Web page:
Today, I am pleased to present a guest post by Adam Pagnucco:
Who are these registered MoCo Democrats who don’t vote? Let’s find out.
The table below presents data on registered Montgomery County Democrats from the January 2015 voter registration file. As of that date, there were 360,427 registered Democrats in MoCo. The file contains their voting histories in the primary and general elections from 2006 on. Most MoCo Democratic candidates running in primaries, which tend to decide elections here, concentrate their voter contact on the 42,692 people who voted in each of the last three primaries. (They account for 12% of MoCo Dems and 5% of the county’s voting age population.) But for the purpose of this analysis, we will be examining three groups: all registered Democrats, those who voted in each of the last three gubernatorial general elections (Super Dems) and those who have voted in no gubernatorial generals (Non-Voting Dems).
The first fact that stands out is that the non-voters are a larger group than the super-Dems. There were 98,791 Democrats in the file who voted in each of the 2006, 2010 and 2014 general elections. But there were 127,851 Democrats who did not vote in any of them. That fact alone should worry state and county Democratic strategists who are looking to generate more turnout to defeat Governor Larry Hogan.
Another fact that stands out is that of the 127,851 Democrats who did not vote in any of the gubernatorial generals, 73,306 voted in at least one of the 2008 and 2012 presidential elections. This group accounts for 20% of all MoCo registered Dems. Why are they voting for President and not for Governor? Let’s remember that Hogan’s statewide victory margin in 2014 was 65,510 votes. If half of these presidential-voting Democrats showed up in 2014 and voted for Anthony Brown, Hogan’s margin would have been cut by more than half. If half of all of the non-voting MoCo Dems had showed up to vote for Brown, Hogan’s margin would have been nearly eliminated.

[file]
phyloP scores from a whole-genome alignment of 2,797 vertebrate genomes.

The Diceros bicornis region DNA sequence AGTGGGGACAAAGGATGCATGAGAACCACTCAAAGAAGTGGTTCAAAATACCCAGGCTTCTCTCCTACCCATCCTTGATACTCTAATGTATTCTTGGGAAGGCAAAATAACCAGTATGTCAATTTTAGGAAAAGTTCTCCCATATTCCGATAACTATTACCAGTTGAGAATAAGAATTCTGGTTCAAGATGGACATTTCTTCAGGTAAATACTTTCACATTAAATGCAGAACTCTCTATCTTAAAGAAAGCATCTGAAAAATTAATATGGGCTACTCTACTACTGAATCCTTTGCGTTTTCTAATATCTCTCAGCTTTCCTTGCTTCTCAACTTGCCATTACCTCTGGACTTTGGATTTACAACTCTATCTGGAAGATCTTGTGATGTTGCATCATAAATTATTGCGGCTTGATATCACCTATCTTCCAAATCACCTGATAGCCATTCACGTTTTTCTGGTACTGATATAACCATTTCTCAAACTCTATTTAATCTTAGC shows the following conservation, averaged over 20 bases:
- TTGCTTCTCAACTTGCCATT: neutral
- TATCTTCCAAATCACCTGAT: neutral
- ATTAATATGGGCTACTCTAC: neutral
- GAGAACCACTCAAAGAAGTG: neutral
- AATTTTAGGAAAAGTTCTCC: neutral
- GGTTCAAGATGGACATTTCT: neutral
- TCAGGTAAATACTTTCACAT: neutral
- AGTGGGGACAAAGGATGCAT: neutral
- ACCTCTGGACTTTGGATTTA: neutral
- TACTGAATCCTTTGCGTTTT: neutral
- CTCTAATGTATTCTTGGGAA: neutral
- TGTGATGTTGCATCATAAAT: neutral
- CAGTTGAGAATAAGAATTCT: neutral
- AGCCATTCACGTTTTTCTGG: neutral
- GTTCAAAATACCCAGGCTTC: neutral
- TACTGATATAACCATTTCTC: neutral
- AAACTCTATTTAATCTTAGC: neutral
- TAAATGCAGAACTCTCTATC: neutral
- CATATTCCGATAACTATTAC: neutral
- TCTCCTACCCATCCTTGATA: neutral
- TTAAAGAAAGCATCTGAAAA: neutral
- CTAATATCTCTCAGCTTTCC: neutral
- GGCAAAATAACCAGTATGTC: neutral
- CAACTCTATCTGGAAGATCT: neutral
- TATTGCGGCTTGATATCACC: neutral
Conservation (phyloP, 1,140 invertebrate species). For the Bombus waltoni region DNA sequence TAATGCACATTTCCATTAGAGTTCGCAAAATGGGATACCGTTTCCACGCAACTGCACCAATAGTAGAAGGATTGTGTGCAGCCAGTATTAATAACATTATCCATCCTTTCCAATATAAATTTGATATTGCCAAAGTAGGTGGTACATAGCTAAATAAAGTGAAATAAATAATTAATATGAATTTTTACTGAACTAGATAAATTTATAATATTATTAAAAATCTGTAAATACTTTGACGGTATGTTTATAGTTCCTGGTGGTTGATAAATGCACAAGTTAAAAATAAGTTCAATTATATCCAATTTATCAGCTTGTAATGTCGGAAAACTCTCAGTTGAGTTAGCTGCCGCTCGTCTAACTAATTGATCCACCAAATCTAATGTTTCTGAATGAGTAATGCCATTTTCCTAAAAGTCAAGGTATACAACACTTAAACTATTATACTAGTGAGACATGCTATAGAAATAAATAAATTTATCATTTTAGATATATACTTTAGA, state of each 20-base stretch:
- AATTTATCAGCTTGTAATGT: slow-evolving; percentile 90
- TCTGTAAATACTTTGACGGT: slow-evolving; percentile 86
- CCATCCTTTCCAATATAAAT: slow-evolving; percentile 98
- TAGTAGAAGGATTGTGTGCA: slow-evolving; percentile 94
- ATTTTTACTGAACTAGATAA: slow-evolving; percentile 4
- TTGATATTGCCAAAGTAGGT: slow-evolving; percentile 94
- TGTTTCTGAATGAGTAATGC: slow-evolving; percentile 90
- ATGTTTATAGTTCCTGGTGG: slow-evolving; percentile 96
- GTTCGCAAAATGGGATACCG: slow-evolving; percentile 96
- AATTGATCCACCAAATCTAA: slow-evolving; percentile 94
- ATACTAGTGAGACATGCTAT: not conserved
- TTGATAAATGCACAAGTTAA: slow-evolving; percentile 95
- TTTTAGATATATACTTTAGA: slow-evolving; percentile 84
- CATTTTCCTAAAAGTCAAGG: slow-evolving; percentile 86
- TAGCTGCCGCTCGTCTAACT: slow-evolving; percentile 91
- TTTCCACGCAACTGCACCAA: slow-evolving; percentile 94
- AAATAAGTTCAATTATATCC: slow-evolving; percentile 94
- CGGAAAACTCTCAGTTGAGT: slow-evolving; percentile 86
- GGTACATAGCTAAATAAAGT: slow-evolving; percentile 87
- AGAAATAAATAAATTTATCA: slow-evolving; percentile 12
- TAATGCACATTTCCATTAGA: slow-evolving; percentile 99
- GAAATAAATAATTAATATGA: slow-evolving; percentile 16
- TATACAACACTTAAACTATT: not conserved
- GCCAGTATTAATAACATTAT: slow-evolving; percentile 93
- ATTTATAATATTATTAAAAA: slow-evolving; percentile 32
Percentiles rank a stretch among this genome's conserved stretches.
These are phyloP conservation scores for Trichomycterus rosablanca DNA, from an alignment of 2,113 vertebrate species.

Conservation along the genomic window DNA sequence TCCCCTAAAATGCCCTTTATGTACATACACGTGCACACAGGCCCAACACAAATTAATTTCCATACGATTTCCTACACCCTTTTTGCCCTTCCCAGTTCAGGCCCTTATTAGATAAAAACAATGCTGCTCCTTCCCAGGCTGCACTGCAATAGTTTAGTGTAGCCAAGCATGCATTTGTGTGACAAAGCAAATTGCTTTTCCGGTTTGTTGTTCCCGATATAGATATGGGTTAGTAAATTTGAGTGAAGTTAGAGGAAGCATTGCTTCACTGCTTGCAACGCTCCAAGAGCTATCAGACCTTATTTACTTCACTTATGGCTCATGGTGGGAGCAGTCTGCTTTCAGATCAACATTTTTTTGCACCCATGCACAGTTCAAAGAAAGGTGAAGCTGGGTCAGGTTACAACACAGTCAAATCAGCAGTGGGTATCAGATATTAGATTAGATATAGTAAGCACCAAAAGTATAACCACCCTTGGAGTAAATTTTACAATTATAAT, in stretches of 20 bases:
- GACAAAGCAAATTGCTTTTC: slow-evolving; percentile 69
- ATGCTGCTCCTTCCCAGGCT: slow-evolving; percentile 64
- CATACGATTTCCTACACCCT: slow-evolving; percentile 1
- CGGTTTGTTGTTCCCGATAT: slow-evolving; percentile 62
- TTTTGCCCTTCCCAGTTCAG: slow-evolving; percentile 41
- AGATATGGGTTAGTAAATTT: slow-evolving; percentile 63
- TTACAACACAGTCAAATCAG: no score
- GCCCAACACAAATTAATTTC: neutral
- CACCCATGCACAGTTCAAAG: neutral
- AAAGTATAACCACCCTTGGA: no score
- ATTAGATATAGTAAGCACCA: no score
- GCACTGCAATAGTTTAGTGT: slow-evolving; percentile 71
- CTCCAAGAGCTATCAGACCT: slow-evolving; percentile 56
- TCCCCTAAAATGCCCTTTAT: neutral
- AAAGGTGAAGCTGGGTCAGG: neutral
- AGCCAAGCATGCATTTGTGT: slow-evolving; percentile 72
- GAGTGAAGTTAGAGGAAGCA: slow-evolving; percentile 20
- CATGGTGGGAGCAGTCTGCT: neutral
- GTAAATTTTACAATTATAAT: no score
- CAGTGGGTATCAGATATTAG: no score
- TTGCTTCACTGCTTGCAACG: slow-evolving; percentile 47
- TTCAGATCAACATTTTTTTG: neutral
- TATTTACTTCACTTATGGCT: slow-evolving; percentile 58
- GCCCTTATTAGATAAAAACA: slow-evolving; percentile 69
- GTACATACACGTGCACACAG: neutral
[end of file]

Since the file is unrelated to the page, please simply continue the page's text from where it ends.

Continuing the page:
Let’s zero in on a few demographic factors pertaining to MoCo Dems.
Women account for majorities of registered MoCo Dems, super-Dems and non-voters. No surprise here. Women dominate the rank and file of the Democratic Party even if they account for less than a majority of its elected officials.
Age is the single most meaningful variable differentiating super-Dems from non-voters. The average age of super-Dems is 61. The average age of non-voting Dems is 39. Fifty-three percent of super-Dems are age 60 or older. In contrast, sixty percent of non-voting Dems are 39 or younger.
Here’s a different way of looking at age. Following are the turnout rates for Democrats by age group in the 2014 general election.
Democrats in their 60s and 70s were at least twice as likely to vote as Democrats in their 30s or younger. Nearly 100,000 MoCo Dems in their 30s or younger did not vote in the 2014 general.
Low turnout among young people is not exclusive to MoCo – it’s a nationwide phenomenon. But because so many young Democrats in MoCo are not voting, that suggests the party needs a strategy to get them to the polls to realize significantly higher turnout in 2018.
We will look at more differences between super-Dems and non-voters in Part Three.